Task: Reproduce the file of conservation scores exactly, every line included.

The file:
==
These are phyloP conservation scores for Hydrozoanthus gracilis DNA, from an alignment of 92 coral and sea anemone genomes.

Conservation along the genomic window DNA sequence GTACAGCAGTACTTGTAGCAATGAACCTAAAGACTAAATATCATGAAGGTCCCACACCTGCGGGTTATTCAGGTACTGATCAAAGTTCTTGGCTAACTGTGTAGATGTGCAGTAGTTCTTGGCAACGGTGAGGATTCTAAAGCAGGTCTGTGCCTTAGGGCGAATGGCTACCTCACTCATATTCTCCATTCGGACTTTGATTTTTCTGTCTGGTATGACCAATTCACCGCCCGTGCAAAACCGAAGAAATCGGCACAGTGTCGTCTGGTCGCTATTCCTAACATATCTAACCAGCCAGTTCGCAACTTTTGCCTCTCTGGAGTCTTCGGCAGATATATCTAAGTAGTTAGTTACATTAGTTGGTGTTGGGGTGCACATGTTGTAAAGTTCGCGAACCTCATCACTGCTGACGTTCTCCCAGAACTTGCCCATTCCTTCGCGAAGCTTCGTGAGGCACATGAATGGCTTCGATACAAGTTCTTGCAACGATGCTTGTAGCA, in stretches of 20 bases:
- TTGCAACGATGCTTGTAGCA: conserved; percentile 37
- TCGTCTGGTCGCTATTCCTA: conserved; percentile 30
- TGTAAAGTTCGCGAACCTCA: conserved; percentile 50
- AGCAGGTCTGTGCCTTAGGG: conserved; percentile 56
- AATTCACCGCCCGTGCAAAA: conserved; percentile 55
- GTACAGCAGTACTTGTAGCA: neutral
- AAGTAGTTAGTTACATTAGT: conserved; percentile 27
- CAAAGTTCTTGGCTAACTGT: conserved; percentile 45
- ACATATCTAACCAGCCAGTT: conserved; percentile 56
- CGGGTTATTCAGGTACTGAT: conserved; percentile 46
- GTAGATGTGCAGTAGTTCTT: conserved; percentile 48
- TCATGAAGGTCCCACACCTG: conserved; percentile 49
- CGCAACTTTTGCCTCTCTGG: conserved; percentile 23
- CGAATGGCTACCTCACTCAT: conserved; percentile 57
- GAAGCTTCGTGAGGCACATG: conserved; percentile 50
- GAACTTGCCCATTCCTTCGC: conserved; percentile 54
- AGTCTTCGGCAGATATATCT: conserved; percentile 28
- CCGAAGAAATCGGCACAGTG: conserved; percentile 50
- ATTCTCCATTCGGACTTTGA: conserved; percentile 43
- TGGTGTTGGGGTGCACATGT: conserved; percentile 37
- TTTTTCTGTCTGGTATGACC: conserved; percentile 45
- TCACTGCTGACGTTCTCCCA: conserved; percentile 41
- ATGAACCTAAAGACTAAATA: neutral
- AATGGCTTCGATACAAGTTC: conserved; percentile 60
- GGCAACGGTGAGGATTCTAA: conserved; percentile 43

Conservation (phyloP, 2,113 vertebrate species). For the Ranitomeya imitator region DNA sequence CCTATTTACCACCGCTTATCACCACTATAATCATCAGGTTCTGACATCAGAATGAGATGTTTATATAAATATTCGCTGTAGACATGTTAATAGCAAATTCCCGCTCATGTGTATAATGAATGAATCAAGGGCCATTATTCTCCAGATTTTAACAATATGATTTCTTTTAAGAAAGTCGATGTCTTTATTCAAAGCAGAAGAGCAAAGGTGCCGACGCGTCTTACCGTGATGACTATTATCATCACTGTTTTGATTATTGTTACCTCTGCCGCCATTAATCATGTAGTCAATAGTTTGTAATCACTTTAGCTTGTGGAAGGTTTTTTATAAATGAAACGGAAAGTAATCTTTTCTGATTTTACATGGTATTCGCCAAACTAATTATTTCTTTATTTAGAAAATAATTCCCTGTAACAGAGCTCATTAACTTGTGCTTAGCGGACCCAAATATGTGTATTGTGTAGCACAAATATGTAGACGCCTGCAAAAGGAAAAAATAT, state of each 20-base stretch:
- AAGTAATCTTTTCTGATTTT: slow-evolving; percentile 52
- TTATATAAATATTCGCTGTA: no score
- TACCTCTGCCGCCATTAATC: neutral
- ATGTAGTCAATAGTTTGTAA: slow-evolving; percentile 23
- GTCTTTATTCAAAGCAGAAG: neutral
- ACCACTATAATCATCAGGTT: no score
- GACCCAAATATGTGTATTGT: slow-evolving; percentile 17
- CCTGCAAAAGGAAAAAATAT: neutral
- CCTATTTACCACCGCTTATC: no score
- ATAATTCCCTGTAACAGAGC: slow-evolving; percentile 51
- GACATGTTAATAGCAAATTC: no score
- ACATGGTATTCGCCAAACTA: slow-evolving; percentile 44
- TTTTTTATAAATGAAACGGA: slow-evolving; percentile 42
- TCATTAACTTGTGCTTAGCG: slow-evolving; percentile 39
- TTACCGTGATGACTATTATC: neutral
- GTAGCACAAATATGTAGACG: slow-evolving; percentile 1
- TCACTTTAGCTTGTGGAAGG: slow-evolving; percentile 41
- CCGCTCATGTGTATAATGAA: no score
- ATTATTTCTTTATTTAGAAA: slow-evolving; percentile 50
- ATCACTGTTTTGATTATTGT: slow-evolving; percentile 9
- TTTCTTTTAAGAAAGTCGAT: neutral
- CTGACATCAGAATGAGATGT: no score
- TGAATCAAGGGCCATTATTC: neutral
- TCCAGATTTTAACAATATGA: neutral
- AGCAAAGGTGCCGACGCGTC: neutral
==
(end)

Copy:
These are phyloP conservation scores for Hydrozoanthus gracilis DNA, from an alignment of 92 coral and sea anemone genomes.

Conservation along the genomic window DNA sequence GTACAGCAGTACTTGTAGCAATGAACCTAAAGACTAAATATCATGAAGGTCCCACACCTGCGGGTTATTCAGGTACTGATCAAAGTTCTTGGCTAACTGTGTAGATGTGCAGTAGTTCTTGGCAACGGTGAGGATTCTAAAGCAGGTCTGTGCCTTAGGGCGAATGGCTACCTCACTCATATTCTCCATTCGGACTTTGATTTTTCTGTCTGGTATGACCAATTCACCGCCCGTGCAAAACCGAAGAAATCGGCACAGTGTCGTCTGGTCGCTATTCCTAACATATCTAACCAGCCAGTTCGCAACTTTTGCCTCTCTGGAGTCTTCGGCAGATATATCTAAGTAGTTAGTTACATTAGTTGGTGTTGGGGTGCACATGTTGTAAAGTTCGCGAACCTCATCACTGCTGACGTTCTCCCAGAACTTGCCCATTCCTTCGCGAAGCTTCGTGAGGCACATGAATGGCTTCGATACAAGTTCTTGCAACGATGCTTGTAGCA, in stretches of 20 bases:
- TTGCAACGATGCTTGTAGCA: conserved; percentile 37
- TCGTCTGGTCGCTATTCCTA: conserved; percentile 30
- TGTAAAGTTCGCGAACCTCA: conserved; percentile 50
- AGCAGGTCTGTGCCTTAGGG: conserved; percentile 56
- AATTCACCGCCCGTGCAAAA: conserved; percentile 55
- GTACAGCAGTACTTGTAGCA: neutral
- AAGTAGTTAGTTACATTAGT: conserved; percentile 27
- CAAAGTTCTTGGCTAACTGT: conserved; percentile 45
- ACATATCTAACCAGCCAGTT: conserved; percentile 56
- CGGGTTATTCAGGTACTGAT: conserved; percentile 46
- GTAGATGTGCAGTAGTTCTT: conserved; percentile 48
- TCATGAAGGTCCCACACCTG: conserved; percentile 49
- CGCAACTTTTGCCTCTCTGG: conserved; percentile 23
- CGAATGGCTACCTCACTCAT: conserved; percentile 57
- GAAGCTTCGTGAGGCACATG: conserved; percentile 50
- GAACTTGCCCATTCCTTCGC: conserved; percentile 54
- AGTCTTCGGCAGATATATCT: conserved; percentile 28
- CCGAAGAAATCGGCACAGTG: conserved; percentile 50
- ATTCTCCATTCGGACTTTGA: conserved; percentile 43
- TGGTGTTGGGGTGCACATGT: conserved; percentile 37
- TTTTTCTGTCTGGTATGACC: conserved; percentile 45
- TCACTGCTGACGTTCTCCCA: conserved; percentile 41
- ATGAACCTAAAGACTAAATA: neutral
- AATGGCTTCGATACAAGTTC: conserved; percentile 60
- GGCAACGGTGAGGATTCTAA: conserved; percentile 43

Conservation (phyloP, 2,113 vertebrate species). For the Ranitomeya imitator region DNA sequence CCTATTTACCACCGCTTATCACCACTATAATCATCAGGTTCTGACATCAGAATGAGATGTTTATATAAATATTCGCTGTAGACATGTTAATAGCAAATTCCCGCTCATGTGTATAATGAATGAATCAAGGGCCATTATTCTCCAGATTTTAACAATATGATTTCTTTTAAGAAAGTCGATGTCTTTATTCAAAGCAGAAGAGCAAAGGTGCCGACGCGTCTTACCGTGATGACTATTATCATCACTGTTTTGATTATTGTTACCTCTGCCGCCATTAATCATGTAGTCAATAGTTTGTAATCACTTTAGCTTGTGGAAGGTTTTTTATAAATGAAACGGAAAGTAATCTTTTCTGATTTTACATGGTATTCGCCAAACTAATTATTTCTTTATTTAGAAAATAATTCCCTGTAACAGAGCTCATTAACTTGTGCTTAGCGGACCCAAATATGTGTATTGTGTAGCACAAATATGTAGACGCCTGCAAAAGGAAAAAATAT, state of each 20-base stretch:
- AAGTAATCTTTTCTGATTTT: slow-evolving; percentile 52
- TTATATAAATATTCGCTGTA: no score
- TACCTCTGCCGCCATTAATC: neutral
- ATGTAGTCAATAGTTTGTAA: slow-evolving; percentile 23
- GTCTTTATTCAAAGCAGAAG: neutral
- ACCACTATAATCATCAGGTT: no score
- GACCCAAATATGTGTATTGT: slow-evolving; percentile 17
- CCTGCAAAAGGAAAAAATAT: neutral
- CCTATTTACCACCGCTTATC: no score
- ATAATTCCCTGTAACAGAGC: slow-evolving; percentile 51
- GACATGTTAATAGCAAATTC: no score
- ACATGGTATTCGCCAAACTA: slow-evolving; percentile 44
- TTTTTTATAAATGAAACGGA: slow-evolving; percentile 42
- TCATTAACTTGTGCTTAGCG: slow-evolving; percentile 39
- TTACCGTGATGACTATTATC: neutral
- GTAGCACAAATATGTAGACG: slow-evolving; percentile 1
- TCACTTTAGCTTGTGGAAGG: slow-evolving; percentile 41
- CCGCTCATGTGTATAATGAA: no score
- ATTATTTCTTTATTTAGAAA: slow-evolving; percentile 50
- ATCACTGTTTTGATTATTGT: slow-evolving; percentile 9
- TTTCTTTTAAGAAAGTCGAT: neutral
- CTGACATCAGAATGAGATGT: no score
- TGAATCAAGGGCCATTATTC: neutral
- TCCAGATTTTAACAATATGA: neutral
- AGCAAAGGTGCCGACGCGTC: neutral